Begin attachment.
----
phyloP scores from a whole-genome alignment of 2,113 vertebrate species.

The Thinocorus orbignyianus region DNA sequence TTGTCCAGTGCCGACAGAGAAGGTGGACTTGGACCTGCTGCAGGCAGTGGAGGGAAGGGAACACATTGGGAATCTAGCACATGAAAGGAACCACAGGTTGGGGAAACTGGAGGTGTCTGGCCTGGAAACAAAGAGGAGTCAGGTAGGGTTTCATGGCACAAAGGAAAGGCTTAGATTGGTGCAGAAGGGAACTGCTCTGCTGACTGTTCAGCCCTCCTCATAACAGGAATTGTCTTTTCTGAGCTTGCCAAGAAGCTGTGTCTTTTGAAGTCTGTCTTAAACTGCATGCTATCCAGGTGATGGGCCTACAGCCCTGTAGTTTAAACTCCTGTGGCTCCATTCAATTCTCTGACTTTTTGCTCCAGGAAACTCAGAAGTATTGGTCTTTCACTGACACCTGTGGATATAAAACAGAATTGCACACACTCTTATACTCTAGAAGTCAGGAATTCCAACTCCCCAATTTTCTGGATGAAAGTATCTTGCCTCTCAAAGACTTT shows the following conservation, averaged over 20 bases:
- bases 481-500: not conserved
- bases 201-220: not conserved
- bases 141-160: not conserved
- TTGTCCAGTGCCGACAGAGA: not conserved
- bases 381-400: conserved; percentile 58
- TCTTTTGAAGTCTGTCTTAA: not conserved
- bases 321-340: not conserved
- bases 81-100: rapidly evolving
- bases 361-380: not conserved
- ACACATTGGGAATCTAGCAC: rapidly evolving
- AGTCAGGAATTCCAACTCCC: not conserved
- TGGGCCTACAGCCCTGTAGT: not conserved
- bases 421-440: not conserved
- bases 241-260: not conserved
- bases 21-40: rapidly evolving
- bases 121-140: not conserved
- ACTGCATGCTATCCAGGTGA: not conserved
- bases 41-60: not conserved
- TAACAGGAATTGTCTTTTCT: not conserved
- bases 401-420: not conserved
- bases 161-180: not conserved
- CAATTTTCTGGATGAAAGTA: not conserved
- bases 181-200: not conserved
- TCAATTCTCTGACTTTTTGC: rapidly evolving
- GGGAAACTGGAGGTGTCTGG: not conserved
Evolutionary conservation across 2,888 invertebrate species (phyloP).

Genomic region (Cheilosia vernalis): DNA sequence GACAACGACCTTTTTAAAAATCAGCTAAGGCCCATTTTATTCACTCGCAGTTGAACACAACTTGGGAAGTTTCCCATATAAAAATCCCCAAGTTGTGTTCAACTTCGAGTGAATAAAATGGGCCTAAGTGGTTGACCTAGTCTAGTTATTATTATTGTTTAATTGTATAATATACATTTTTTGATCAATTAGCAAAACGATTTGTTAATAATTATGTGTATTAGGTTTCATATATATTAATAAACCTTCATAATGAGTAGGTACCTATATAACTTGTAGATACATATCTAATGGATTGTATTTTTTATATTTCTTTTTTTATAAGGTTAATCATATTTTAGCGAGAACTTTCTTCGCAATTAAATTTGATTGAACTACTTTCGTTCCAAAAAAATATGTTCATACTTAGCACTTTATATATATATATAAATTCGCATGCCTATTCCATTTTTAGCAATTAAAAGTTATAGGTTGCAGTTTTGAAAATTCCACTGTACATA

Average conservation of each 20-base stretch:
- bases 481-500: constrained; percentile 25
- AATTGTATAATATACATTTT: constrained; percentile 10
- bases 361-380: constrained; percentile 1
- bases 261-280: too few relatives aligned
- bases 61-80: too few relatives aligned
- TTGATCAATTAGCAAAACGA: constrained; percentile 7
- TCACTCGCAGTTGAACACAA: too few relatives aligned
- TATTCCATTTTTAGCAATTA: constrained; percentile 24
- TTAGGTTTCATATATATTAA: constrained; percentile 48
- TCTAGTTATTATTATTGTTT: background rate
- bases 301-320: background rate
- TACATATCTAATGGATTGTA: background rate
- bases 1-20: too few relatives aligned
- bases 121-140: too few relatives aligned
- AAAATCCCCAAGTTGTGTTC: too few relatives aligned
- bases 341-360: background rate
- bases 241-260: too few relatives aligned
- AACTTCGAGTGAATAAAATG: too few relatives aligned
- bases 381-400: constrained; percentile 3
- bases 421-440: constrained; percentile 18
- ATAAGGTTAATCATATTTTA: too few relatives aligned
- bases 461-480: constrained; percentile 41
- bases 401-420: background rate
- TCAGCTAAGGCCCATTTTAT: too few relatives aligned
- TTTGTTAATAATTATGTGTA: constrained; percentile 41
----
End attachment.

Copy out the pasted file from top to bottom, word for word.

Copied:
phyloP scores from a whole-genome alignment of 2,113 vertebrate species.

The Thinocorus orbignyianus region DNA sequence TTGTCCAGTGCCGACAGAGAAGGTGGACTTGGACCTGCTGCAGGCAGTGGAGGGAAGGGAACACATTGGGAATCTAGCACATGAAAGGAACCACAGGTTGGGGAAACTGGAGGTGTCTGGCCTGGAAACAAAGAGGAGTCAGGTAGGGTTTCATGGCACAAAGGAAAGGCTTAGATTGGTGCAGAAGGGAACTGCTCTGCTGACTGTTCAGCCCTCCTCATAACAGGAATTGTCTTTTCTGAGCTTGCCAAGAAGCTGTGTCTTTTGAAGTCTGTCTTAAACTGCATGCTATCCAGGTGATGGGCCTACAGCCCTGTAGTTTAAACTCCTGTGGCTCCATTCAATTCTCTGACTTTTTGCTCCAGGAAACTCAGAAGTATTGGTCTTTCACTGACACCTGTGGATATAAAACAGAATTGCACACACTCTTATACTCTAGAAGTCAGGAATTCCAACTCCCCAATTTTCTGGATGAAAGTATCTTGCCTCTCAAAGACTTT shows the following conservation, averaged over 20 bases:
- bases 481-500: not conserved
- bases 201-220: not conserved
- bases 141-160: not conserved
- TTGTCCAGTGCCGACAGAGA: not conserved
- bases 381-400: conserved; percentile 58
- TCTTTTGAAGTCTGTCTTAA: not conserved
- bases 321-340: not conserved
- bases 81-100: rapidly evolving
- bases 361-380: not conserved
- ACACATTGGGAATCTAGCAC: rapidly evolving
- AGTCAGGAATTCCAACTCCC: not conserved
- TGGGCCTACAGCCCTGTAGT: not conserved
- bases 421-440: not conserved
- bases 241-260: not conserved
- bases 21-40: rapidly evolving
- bases 121-140: not conserved
- ACTGCATGCTATCCAGGTGA: not conserved
- bases 41-60: not conserved
- TAACAGGAATTGTCTTTTCT: not conserved
- bases 401-420: not conserved
- bases 161-180: not conserved
- CAATTTTCTGGATGAAAGTA: not conserved
- bases 181-200: not conserved
- TCAATTCTCTGACTTTTTGC: rapidly evolving
- GGGAAACTGGAGGTGTCTGG: not conserved
Evolutionary conservation across 2,888 invertebrate species (phyloP).

Genomic region (Cheilosia vernalis): DNA sequence GACAACGACCTTTTTAAAAATCAGCTAAGGCCCATTTTATTCACTCGCAGTTGAACACAACTTGGGAAGTTTCCCATATAAAAATCCCCAAGTTGTGTTCAACTTCGAGTGAATAAAATGGGCCTAAGTGGTTGACCTAGTCTAGTTATTATTATTGTTTAATTGTATAATATACATTTTTTGATCAATTAGCAAAACGATTTGTTAATAATTATGTGTATTAGGTTTCATATATATTAATAAACCTTCATAATGAGTAGGTACCTATATAACTTGTAGATACATATCTAATGGATTGTATTTTTTATATTTCTTTTTTTATAAGGTTAATCATATTTTAGCGAGAACTTTCTTCGCAATTAAATTTGATTGAACTACTTTCGTTCCAAAAAAATATGTTCATACTTAGCACTTTATATATATATATAAATTCGCATGCCTATTCCATTTTTAGCAATTAAAAGTTATAGGTTGCAGTTTTGAAAATTCCACTGTACATA

Average conservation of each 20-base stretch:
- bases 481-500: constrained; percentile 25
- AATTGTATAATATACATTTT: constrained; percentile 10
- bases 361-380: constrained; percentile 1
- bases 261-280: too few relatives aligned
- bases 61-80: too few relatives aligned
- TTGATCAATTAGCAAAACGA: constrained; percentile 7
- TCACTCGCAGTTGAACACAA: too few relatives aligned
- TATTCCATTTTTAGCAATTA: constrained; percentile 24
- TTAGGTTTCATATATATTAA: constrained; percentile 48
- TCTAGTTATTATTATTGTTT: background rate
- bases 301-320: background rate
- TACATATCTAATGGATTGTA: background rate
- bases 1-20: too few relatives aligned
- bases 121-140: too few relatives aligned
- AAAATCCCCAAGTTGTGTTC: too few relatives aligned
- bases 341-360: background rate
- bases 241-260: too few relatives aligned
- AACTTCGAGTGAATAAAATG: too few relatives aligned
- bases 381-400: constrained; percentile 3
- bases 421-440: constrained; percentile 18
- ATAAGGTTAATCATATTTTA: too few relatives aligned
- bases 461-480: constrained; percentile 41
- bases 401-420: background rate
- TCAGCTAAGGCCCATTTTAT: too few relatives aligned
- TTTGTTAATAATTATGTGTA: constrained; percentile 41